John B Keane: Those walkers with their hands behind

NOT many people walk with their hands behind their backs these days. For one thing affluence has seen to it that every trousers has pockets and we are told by members of the medical profession that it is beneficial to swing one’s hands while walking. These are sound contributory reasons but against them is arrayed the well-known fact that, for some reason best known to themselves, fewer people use walking sticks. This should mean that more people would be free to walk with their hands behind their backs. In practice, however, it is far from so. The cold truth is that very few people walk with hands behind their backs.

NOT many people walk with their hands behind their backs these days. For one thing affluence has seen to it that every trousers has pockets and we are told by members of the medical profession that it is beneficial to swing one’s hands while walking. These are sound contributory reasons but against them is arrayed the well-known fact that, for some reason best known to themselves, fewer people use walking sticks. This should mean that more people would be free to walk with their hands behind their backs. In practice, however, it is far from so. The cold truth is that very few people walk with hands behind their backs.

In my youth almost all schoolmasters who did not use walking sticks walked with their hands behind their backs and their heads down. It was widely believed that the use of a man’s brains exhausted him and particularly so in the case of teachers who were supposed to have more brains than anyone else. I myself have heard teachers and clerks say that brainwork is the toughest work of all. I disagree, of course.

I have always believed that working in a quarry on a windy, sleety day is tougher than brainwork, but who am I to argue against so many? As I said, schoolmasters were fond of walking with the hands behind the backs. They were, no doubt, just as fond, if not fonder of other things, but that is neither here nor there and anyway is no concern of ours anyway you care to look at it.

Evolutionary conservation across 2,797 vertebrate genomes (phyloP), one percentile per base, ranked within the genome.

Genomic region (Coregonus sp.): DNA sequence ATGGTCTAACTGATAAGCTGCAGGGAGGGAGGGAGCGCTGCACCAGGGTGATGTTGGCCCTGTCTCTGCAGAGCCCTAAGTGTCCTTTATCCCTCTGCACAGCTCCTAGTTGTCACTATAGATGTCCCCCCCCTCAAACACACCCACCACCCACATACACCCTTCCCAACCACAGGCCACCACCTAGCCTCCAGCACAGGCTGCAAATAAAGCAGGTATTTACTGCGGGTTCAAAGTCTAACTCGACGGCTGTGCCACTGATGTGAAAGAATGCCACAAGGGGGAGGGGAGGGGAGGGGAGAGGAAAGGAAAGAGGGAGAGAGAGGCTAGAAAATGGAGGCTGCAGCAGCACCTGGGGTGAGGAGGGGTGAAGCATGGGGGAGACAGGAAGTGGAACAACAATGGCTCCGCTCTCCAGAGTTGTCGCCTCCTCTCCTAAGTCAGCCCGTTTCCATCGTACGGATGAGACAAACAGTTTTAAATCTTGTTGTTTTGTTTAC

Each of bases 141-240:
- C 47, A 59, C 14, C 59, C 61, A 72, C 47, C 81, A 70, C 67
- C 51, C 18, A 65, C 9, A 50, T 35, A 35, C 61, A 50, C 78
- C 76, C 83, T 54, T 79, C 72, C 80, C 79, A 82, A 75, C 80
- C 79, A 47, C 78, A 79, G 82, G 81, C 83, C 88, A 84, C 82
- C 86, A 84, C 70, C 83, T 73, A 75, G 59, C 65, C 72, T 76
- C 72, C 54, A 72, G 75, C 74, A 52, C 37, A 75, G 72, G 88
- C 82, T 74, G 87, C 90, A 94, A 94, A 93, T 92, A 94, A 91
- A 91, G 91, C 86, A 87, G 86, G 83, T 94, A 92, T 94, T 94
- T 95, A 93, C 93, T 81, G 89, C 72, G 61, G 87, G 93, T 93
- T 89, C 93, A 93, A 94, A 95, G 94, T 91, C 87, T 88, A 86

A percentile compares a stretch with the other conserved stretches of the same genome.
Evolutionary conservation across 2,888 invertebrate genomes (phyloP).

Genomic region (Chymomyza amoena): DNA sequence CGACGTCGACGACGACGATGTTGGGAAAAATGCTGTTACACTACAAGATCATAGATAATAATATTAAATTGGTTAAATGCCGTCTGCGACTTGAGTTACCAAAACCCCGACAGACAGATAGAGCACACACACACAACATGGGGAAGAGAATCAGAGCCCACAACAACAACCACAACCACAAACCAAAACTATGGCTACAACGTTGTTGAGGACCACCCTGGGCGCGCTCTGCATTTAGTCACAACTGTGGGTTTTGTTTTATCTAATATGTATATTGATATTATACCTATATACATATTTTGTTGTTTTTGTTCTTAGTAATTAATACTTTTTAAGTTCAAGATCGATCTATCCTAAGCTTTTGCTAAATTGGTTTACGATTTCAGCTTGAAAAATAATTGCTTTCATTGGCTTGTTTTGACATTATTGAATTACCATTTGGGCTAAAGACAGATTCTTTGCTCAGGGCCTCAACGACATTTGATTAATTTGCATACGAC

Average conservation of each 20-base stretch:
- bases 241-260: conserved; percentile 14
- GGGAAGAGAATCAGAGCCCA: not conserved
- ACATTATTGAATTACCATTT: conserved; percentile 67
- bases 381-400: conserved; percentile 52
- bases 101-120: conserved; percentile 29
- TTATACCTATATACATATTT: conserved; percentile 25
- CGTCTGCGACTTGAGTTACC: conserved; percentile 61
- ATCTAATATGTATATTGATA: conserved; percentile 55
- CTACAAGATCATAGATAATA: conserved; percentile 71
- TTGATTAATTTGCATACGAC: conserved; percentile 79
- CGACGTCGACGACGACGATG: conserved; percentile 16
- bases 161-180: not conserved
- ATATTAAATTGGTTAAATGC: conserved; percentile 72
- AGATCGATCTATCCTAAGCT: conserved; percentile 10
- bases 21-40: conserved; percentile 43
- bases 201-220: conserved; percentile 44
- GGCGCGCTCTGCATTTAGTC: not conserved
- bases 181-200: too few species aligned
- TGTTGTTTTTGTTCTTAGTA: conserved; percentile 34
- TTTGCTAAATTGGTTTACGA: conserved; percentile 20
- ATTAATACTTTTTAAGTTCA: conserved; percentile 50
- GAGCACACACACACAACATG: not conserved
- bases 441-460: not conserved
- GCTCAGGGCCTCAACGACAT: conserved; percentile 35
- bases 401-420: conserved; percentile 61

To press on, it was also widely accepted and still is, that those who walked with their hands behind their backs were in deep thought and should be treated respectfully. If a poor man walked with his hands behind it was felt that the poor fellow was not right in the head but if a rich man did so it was agreed that he was working out solutions to problems and was quite entitled to do so. In other words, before a person dared to walk with the hands behind the back that person had to be a person of consequence. One could hardly be expected to take a poor man seriously. After all he had no money and no position and, therefore, nothing to worry about. It was different with those who were blessed or cursed with material wealth. The more they had the more they were expected to walk with their hands behind.

Clergymen were also forgiven if seen to be walking thus. Being men of God it was more or less expected of them. When so walking they might be considering ways and means of improving the human situation, of alleviating misfortune and distress. They might be meditating and who had a better right?

More important still they might be involved in the working out and development of a sermon for the approaching Sunday. Let me state emphatically, however, that while it may have helped to put the sermon together it did not give any guarantee of quality. Some of the longest and dullest sermons came from preachers who always walked with the hands behind the back, while some of the most interesting and enlightening came from men who swung their hands like pistons whenever they were out and about.

What I wish to convey is that it is difficult to make a dull man better than what he is. If you look around you you will notice that young men or boys never walk with the hands behind. This is because they have little time for thought. There are too many things to be done and walking with the hands behind the back would be the same as being fettered.

No, sir. It suits older men better and elderly men best of all. The latter have put most of the fences in chase of life safely behind them and it could be said, in a manner of speaking, that they are at pasture.

I really believe that to walk with their hands behind their backs becomes them. It is what we expect of them and it alerts us when we see figures in the distance. When we do not see the hands swinging vigorously we may assume that an old person is approaching. It gives us an opportunity to get ready. It behoves all men to treat old age with respect, but when we see old men acting in accordance with their years we should be more respectful still.

Lastly, but by no means least, mark you, comes he who has lost a valuable. More so than anybody he has the right to walk with the hands behind. The very posture arising from the disposition of his hands commands respect and as a result he may attract disciples to assist him in his search.